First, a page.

RESPONDENT: Greenwich Collieries et al.
LOCATION: Colorado Springs, Colorado
DOCKET NO.: 93-744
DECIDED BY: Rehnquist Court (1993-1994)
LOWER COURT: United States Court of Appeals for the Third Circuit
CITATION: 512 US 267 (1994)
ARGUED: Apr 25, 1994
DECIDED: Jun 20, 1994
Edward C. DuMont - on behalf of the Petitioner
Mark E. Solomons - on behalf of the Respondents
Facts of the case
Media for Director, Office of Workers' Compensation Programs v. Greenwich CollieriesAudio Transcription for Oral Argument - April 25, 1994 in Director, Office of Workers' Compensation Programs v. Greenwich Collieries
Audio Transcription for Opinion Announcement - June 20, 1994 in Director, Office of Workers' Compensation Programs v. Greenwich Collieries
William H. Rehnquist:
The opinion of the Court in No. 93-744 will be announced by Justice O'Connor.
Sandra Day O'Connor:
These are two cases.
The Director of the Office of Workers' Compensation Programs, Department of Labor against Greenwich Collieries, and Director of the Office of Workers' Compensation Programs against Maher Terminals, and the cases come to us on writ of certiorari from the United States Court of Appeals for the Third Circuit.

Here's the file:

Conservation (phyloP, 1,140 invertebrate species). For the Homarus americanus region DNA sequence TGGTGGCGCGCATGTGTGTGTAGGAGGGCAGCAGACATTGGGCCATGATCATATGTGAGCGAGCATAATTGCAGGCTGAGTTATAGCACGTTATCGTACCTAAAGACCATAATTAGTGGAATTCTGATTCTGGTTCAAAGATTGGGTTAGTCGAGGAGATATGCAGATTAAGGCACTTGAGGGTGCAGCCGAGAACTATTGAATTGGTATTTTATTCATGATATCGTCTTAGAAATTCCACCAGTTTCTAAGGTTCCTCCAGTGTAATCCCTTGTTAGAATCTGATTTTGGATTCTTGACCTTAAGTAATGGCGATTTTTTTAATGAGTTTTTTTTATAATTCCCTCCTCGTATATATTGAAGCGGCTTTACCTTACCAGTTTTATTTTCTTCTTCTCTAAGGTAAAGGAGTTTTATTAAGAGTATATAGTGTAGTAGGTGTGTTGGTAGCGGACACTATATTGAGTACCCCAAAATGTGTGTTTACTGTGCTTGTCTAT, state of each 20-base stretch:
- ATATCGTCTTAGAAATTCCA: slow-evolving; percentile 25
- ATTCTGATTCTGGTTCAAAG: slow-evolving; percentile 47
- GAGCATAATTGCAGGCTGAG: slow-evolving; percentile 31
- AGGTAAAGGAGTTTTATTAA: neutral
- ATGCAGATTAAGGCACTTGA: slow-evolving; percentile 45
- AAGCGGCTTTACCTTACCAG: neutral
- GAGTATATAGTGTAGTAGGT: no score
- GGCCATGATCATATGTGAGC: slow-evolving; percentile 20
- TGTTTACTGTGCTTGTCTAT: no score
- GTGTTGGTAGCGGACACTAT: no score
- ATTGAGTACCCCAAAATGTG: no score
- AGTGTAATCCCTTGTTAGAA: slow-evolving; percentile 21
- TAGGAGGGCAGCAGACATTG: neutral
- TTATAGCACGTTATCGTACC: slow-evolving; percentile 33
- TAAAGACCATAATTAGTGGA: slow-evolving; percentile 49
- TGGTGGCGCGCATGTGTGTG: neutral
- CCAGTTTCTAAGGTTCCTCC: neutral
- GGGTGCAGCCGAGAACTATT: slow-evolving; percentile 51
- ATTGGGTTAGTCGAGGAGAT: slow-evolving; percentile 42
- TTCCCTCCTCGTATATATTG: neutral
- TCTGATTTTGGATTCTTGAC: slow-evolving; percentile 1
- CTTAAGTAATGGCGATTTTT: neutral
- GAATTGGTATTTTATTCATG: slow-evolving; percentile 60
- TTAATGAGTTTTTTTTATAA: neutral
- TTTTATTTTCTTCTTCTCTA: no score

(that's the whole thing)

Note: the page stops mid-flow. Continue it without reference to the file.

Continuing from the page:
In adjudicating benefits claims under the Black Lung Benefits Act and the Longshore and Harbor Workers' Compensation Act, the Department of Labor applies what it calls the true doubt rule.
This rule essentially shifts the burden of persuasion to the party opposing the benefits claim.
In other words, when the evidence in the case is evenly balanced, the benefits claimant wins.
The administrative law judges in both the cases before us applied the true doubt rule holding that the claimant could prevail because the evidence on both sides was an equipoise.
The Court of Appeals for the Third Circuit reversed in both cases.
In striking down the true doubt rule, the Court of Appeals created a conflict with other Courts of Appeals which had upheld the rule.
We took this case to resolve this conflict.
In an opinion filed today, we affirm the judgment of the Court of Appeals.
We conclude that the true doubt rule violates Section 7(c) of the Administrative Procedure Act which states that the proponent of a rule or order has the burden of proof.
We conclude that the ordinary meaning of burden of proof is burden of persuasion, and hold that Section 7(c) imposes a burden of persuasion, not simply a burden of production.
These benefits statutes and the Department of Labor's regulations interpreting them provide for a variety of presumptions favoring benefits claimants.
At the same time, the Administrative Procedure Act limits the Department's discretion in various respects.
One such important limitation is Section 7(c), the burden of proof section, which we conclude requires the benefits claimant to bear the burden of persuasion.
Justice Souter has filed a dissenting opinion which is joined by Justices Blackmun and Stevens.